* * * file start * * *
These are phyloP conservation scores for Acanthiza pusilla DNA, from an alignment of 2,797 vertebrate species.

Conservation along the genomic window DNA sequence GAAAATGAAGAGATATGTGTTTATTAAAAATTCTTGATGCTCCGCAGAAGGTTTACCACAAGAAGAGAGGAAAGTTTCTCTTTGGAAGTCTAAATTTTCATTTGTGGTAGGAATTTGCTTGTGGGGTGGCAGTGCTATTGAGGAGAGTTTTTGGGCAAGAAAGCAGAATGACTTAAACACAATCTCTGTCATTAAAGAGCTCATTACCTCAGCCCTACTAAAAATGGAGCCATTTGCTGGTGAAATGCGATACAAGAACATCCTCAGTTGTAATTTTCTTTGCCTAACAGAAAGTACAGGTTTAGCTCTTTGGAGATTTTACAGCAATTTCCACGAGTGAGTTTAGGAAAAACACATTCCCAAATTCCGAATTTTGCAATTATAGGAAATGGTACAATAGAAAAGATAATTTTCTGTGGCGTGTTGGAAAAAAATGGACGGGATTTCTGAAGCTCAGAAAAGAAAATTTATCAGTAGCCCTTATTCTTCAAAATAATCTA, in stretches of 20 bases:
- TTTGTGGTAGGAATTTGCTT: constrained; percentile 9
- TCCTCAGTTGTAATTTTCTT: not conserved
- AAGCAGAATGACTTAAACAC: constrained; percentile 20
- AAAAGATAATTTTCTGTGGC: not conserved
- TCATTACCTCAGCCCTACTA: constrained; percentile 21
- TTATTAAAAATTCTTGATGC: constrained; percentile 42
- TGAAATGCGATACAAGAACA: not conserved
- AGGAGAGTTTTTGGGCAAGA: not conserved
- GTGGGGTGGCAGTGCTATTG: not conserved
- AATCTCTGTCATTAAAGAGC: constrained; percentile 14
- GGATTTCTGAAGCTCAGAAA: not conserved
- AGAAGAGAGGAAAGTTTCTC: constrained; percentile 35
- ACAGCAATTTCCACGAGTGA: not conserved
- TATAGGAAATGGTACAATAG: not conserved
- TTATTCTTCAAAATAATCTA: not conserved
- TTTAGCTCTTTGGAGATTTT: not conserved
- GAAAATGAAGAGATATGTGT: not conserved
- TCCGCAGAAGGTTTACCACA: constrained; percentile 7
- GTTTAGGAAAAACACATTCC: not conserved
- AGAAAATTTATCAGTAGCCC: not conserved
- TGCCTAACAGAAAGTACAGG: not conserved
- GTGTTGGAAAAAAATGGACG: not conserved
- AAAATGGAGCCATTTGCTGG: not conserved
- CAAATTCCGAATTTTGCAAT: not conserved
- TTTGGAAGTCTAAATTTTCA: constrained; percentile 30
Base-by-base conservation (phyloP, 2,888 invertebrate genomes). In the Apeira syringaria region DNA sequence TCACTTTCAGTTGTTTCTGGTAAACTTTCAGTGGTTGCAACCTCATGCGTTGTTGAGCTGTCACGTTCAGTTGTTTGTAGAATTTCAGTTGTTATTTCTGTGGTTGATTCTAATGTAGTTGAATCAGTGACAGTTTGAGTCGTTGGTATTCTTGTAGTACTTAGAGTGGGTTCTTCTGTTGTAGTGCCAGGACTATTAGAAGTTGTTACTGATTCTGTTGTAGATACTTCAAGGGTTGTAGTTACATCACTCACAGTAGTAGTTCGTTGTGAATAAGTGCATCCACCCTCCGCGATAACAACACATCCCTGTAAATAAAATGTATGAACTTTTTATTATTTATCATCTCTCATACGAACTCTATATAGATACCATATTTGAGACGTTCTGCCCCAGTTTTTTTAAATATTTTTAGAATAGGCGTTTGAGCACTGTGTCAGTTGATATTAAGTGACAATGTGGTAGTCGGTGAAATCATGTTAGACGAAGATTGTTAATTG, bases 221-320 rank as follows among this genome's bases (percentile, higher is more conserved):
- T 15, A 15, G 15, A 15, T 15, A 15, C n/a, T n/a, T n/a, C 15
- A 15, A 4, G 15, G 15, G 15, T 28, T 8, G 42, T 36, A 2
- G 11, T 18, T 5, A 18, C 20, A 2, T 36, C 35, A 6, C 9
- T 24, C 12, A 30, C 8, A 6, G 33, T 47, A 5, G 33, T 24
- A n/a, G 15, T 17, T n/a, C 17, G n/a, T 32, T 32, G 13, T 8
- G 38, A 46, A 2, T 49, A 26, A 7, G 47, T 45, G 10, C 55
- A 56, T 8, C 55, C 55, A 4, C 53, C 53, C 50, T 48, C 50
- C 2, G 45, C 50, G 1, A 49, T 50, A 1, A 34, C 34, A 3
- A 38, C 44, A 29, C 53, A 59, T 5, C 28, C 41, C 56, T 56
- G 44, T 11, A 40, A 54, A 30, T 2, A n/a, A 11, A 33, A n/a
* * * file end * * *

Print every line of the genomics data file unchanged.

These are phyloP conservation scores for Acanthiza pusilla DNA, from an alignment of 2,797 vertebrate species.

Conservation along the genomic window DNA sequence GAAAATGAAGAGATATGTGTTTATTAAAAATTCTTGATGCTCCGCAGAAGGTTTACCACAAGAAGAGAGGAAAGTTTCTCTTTGGAAGTCTAAATTTTCATTTGTGGTAGGAATTTGCTTGTGGGGTGGCAGTGCTATTGAGGAGAGTTTTTGGGCAAGAAAGCAGAATGACTTAAACACAATCTCTGTCATTAAAGAGCTCATTACCTCAGCCCTACTAAAAATGGAGCCATTTGCTGGTGAAATGCGATACAAGAACATCCTCAGTTGTAATTTTCTTTGCCTAACAGAAAGTACAGGTTTAGCTCTTTGGAGATTTTACAGCAATTTCCACGAGTGAGTTTAGGAAAAACACATTCCCAAATTCCGAATTTTGCAATTATAGGAAATGGTACAATAGAAAAGATAATTTTCTGTGGCGTGTTGGAAAAAAATGGACGGGATTTCTGAAGCTCAGAAAAGAAAATTTATCAGTAGCCCTTATTCTTCAAAATAATCTA, in stretches of 20 bases:
- TTTGTGGTAGGAATTTGCTT: constrained; percentile 9
- TCCTCAGTTGTAATTTTCTT: not conserved
- AAGCAGAATGACTTAAACAC: constrained; percentile 20
- AAAAGATAATTTTCTGTGGC: not conserved
- TCATTACCTCAGCCCTACTA: constrained; percentile 21
- TTATTAAAAATTCTTGATGC: constrained; percentile 42
- TGAAATGCGATACAAGAACA: not conserved
- AGGAGAGTTTTTGGGCAAGA: not conserved
- GTGGGGTGGCAGTGCTATTG: not conserved
- AATCTCTGTCATTAAAGAGC: constrained; percentile 14
- GGATTTCTGAAGCTCAGAAA: not conserved
- AGAAGAGAGGAAAGTTTCTC: constrained; percentile 35
- ACAGCAATTTCCACGAGTGA: not conserved
- TATAGGAAATGGTACAATAG: not conserved
- TTATTCTTCAAAATAATCTA: not conserved
- TTTAGCTCTTTGGAGATTTT: not conserved
- GAAAATGAAGAGATATGTGT: not conserved
- TCCGCAGAAGGTTTACCACA: constrained; percentile 7
- GTTTAGGAAAAACACATTCC: not conserved
- AGAAAATTTATCAGTAGCCC: not conserved
- TGCCTAACAGAAAGTACAGG: not conserved
- GTGTTGGAAAAAAATGGACG: not conserved
- AAAATGGAGCCATTTGCTGG: not conserved
- CAAATTCCGAATTTTGCAAT: not conserved
- TTTGGAAGTCTAAATTTTCA: constrained; percentile 30
Base-by-base conservation (phyloP, 2,888 invertebrate genomes). In the Apeira syringaria region DNA sequence TCACTTTCAGTTGTTTCTGGTAAACTTTCAGTGGTTGCAACCTCATGCGTTGTTGAGCTGTCACGTTCAGTTGTTTGTAGAATTTCAGTTGTTATTTCTGTGGTTGATTCTAATGTAGTTGAATCAGTGACAGTTTGAGTCGTTGGTATTCTTGTAGTACTTAGAGTGGGTTCTTCTGTTGTAGTGCCAGGACTATTAGAAGTTGTTACTGATTCTGTTGTAGATACTTCAAGGGTTGTAGTTACATCACTCACAGTAGTAGTTCGTTGTGAATAAGTGCATCCACCCTCCGCGATAACAACACATCCCTGTAAATAAAATGTATGAACTTTTTATTATTTATCATCTCTCATACGAACTCTATATAGATACCATATTTGAGACGTTCTGCCCCAGTTTTTTTAAATATTTTTAGAATAGGCGTTTGAGCACTGTGTCAGTTGATATTAAGTGACAATGTGGTAGTCGGTGAAATCATGTTAGACGAAGATTGTTAATTG, bases 221-320 rank as follows among this genome's bases (percentile, higher is more conserved):
- T 15, A 15, G 15, A 15, T 15, A 15, C n/a, T n/a, T n/a, C 15
- A 15, A 4, G 15, G 15, G 15, T 28, T 8, G 42, T 36, A 2
- G 11, T 18, T 5, A 18, C 20, A 2, T 36, C 35, A 6, C 9
- T 24, C 12, A 30, C 8, A 6, G 33, T 47, A 5, G 33, T 24
- A n/a, G 15, T 17, T n/a, C 17, G n/a, T 32, T 32, G 13, T 8
- G 38, A 46, A 2, T 49, A 26, A 7, G 47, T 45, G 10, C 55
- A 56, T 8, C 55, C 55, A 4, C 53, C 53, C 50, T 48, C 50
- C 2, G 45, C 50, G 1, A 49, T 50, A 1, A 34, C 34, A 3
- A 38, C 44, A 29, C 53, A 59, T 5, C 28, C 41, C 56, T 56
- G 44, T 11, A 40, A 54, A 30, T 2, A n/a, A 11, A 33, A n/a